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Jose Maria Aznar: We must bring a change of regime to Iran; this is what Iranian people want


Former Spanish Prime Minister José María Aznar speaks at the grand Iranian gathering
Former Spanish Prime Minister José María Aznar speaks at the grand Iranian gathering

NCRI,  29 June 2010 – Addressing the gathering of Iranians in Paris on June 26, former Spanish Prime Minister José María Aznar noted the Iranian people’s uprising over the past year and said that the Iranian people want regime change and they have shown this in their protests despite the repression. The following are excerpts from his speech:

I am very glad to be here with all of you participating in this magnificent and very impressive meeting today in Paris with my Iranian friends who are fighting for freedom and democracy in their country. I support you. Thank you very much for your invitation.
Dear Friends,
The Iranian people deserve a government that is not based on brutal repression. They deserve a government that respects people’s dignity and ensures their freedom and prosperity. The Iranian people deserve a different government. They need and deserve a change of regime in Iran.
Iranians are a great people. Over 30 years ago, Iran took a course that could not have been more catastrophic for its people, the region and the world. With the rise of the Ayatollah Khomeini [in 1979], the Islamic Republic of Iran became a brutalizing force within and a destabilizing one without. First, they wiped out values such as freedom, democracy and the dignity of each person, limits on power, equal opportunity, pluralism, criticism and dialogue, not to mention gender equality.
It needs to be said loud and clear that the Khomeini regime has been built on a mountain of Iranian blood. The problem is the nature of the current regime. On the outside, Iran became a revolutionary power whose exported fundamentalism to the world and the region as far as it could. And to that end, they did not hesitate to resort to terrorism or to create groups to defend their agenda wherever they deemed it necessary.
I don’t think anyone in their right mind still has any doubts about the true intentions of ayatollahs regarding their nuclear program. The ayatollahs want the bomb and unless the international community takes effective actions to frustrate their goals and efforts they will end up getting it.
We have spent several years of diplomatic negotiations trying to persuade Iran to put its program on hold to no avail. And a nuclear bomb in the hands of someone like Ahmadinejad is a real danger. With a constant challenge to the international community, the Ahmadinejad regime is not only a threat to the country but also to the rest of the region. A nuclear Iran will only bring greater instability and become a greater threat to Europe. A few days ago, the United Nations once again brought a resolution condemning Iran. It was the fourth in the last three years. As well, US and EU have approved new sanctions. I don’t know if each recommendation to members of the international community to intensify their pressure against the regime would bear the fruit that the previous resolutions were not able to provide. This will without a doubt turn up the heat on the Tehran regime and its more dangerous elements such as the Revolutionary Guards. However, sanctions are aiming to force the regime to begin serious negotiations over its nuclear program with an eye to get them to suspend it. The sanctions, therefore, are not designed to put an end to the regime which is what we truly need.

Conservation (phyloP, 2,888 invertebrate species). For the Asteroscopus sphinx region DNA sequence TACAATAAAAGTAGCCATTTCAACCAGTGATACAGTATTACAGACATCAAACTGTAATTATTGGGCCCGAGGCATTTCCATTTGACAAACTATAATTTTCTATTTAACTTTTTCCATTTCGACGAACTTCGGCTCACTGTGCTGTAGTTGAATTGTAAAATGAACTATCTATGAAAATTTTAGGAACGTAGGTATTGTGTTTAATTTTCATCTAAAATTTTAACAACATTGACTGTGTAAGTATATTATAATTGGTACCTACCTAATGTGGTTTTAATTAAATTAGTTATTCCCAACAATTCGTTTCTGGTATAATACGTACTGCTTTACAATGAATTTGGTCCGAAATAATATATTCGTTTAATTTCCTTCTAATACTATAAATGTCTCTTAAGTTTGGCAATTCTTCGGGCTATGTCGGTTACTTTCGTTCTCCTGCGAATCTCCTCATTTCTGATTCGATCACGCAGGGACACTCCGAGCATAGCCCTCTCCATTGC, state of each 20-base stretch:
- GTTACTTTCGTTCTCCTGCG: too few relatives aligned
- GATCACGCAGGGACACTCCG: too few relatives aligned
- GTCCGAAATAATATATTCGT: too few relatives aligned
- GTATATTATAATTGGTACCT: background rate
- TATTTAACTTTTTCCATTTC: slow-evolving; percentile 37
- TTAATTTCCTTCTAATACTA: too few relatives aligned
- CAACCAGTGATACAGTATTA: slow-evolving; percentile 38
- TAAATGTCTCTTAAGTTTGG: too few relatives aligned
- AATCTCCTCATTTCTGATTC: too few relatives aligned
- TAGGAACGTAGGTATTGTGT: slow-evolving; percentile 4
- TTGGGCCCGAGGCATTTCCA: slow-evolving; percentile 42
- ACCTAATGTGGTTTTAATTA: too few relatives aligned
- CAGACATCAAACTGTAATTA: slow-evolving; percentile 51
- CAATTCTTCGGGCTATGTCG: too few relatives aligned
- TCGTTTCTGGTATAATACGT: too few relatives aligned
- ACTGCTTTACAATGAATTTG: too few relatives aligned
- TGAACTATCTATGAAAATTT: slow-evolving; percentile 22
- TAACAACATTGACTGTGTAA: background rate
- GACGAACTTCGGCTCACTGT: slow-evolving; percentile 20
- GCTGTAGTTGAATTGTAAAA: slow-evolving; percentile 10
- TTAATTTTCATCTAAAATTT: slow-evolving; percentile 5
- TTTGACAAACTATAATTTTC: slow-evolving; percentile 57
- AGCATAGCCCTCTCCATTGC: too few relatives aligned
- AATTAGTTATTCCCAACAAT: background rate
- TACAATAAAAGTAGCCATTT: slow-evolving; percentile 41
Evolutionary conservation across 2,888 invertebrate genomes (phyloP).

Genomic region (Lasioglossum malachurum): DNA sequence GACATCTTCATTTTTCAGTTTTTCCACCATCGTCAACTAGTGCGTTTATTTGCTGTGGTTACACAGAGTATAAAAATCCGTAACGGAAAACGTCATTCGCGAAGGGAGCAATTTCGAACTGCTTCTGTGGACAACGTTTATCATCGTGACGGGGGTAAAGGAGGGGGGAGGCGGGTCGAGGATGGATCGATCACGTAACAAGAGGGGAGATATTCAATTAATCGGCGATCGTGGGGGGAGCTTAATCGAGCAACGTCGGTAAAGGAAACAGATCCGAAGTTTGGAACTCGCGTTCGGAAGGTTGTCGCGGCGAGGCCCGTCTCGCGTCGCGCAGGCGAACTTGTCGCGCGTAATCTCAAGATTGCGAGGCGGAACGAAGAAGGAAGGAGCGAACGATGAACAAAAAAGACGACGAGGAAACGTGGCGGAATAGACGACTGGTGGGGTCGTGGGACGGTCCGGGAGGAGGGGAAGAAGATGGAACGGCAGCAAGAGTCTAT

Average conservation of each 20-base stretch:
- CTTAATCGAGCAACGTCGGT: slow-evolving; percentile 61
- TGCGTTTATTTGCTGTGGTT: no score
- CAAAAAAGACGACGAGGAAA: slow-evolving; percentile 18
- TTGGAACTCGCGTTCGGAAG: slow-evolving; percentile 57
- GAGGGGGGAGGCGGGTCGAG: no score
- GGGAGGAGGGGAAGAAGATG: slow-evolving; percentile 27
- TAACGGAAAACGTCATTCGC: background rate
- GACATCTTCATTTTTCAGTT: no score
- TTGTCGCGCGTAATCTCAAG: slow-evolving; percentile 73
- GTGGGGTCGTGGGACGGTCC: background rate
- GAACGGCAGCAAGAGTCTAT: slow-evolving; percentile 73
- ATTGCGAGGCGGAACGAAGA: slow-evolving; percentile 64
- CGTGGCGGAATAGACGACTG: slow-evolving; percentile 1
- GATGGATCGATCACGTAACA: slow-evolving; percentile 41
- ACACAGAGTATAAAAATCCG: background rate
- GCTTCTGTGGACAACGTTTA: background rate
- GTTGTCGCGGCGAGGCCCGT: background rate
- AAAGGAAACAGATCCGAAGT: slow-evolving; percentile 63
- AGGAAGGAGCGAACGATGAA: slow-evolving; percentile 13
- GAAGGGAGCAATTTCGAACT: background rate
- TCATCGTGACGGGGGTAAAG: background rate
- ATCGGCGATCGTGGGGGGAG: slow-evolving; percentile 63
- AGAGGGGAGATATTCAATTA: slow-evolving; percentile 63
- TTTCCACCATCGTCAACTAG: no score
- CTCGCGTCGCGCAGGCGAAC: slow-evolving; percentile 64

For me, stopping nuclear rise in Tehran is essential but not enough. We must bring a change of regime to Iran. The Iranian people have been showing that despite the repression this is what they want and in my view liberal democracies have an obligation to uphold freedom in those places where it does not exist and people seek it. Unfortunately, this has not been done during the last year and I perfectly understand many Iranians’ possible feeling of frustration or abandonment. Despite the sanctions approved recently, the greatest power in the world seems sometimes more focused on trying to keep its opponents happy than on helping the forces of freedom. And, we Europeans, despite as well the sanctions recently approved, continue to prefer giving priority to our short term business interests over the political ideals we should be defending around the world.  … The Iranian people have suffered enough and they deserve something different, a better, secure life in freedom. Many have to look for this in places other than their homeland. Today’s very impressive meeting is a good example.
But, I do not want to end my address without remembering and giving some words of encouragement to all those who have not been able to find an environment like ours. I refer to all those refugees living in camps far from their homes and comforts, and in particular to those who are living today, and have lived for many years, in Camp Ashraf near Baghdad. Created in 1986, a symbol of tenacity, the over 3,000 people who live there are now subjected to harassment by the Iraqi authorities, certainly not because they want to but because they have succumbed to pressure from the ayatollahs’ regime.  Therefore, let this be a call to the international community to put a stop to the policing that the Iranian regime wishes to inflict on its own people simply because they disagree with it. The future of Ashraf is tied to Iran and Iran’s future is tied to freedom, respect for the person, equality, and human dignity. The end of Khomeini’s regime is just around the corner. It’s our duty to ensure that that corner gets closer and closer every day. While I personally will always support my Iranian friends, dissidents, opposition activists, and people like you that fight for freedom and democracy in Iran.
Thank you very much and good luck.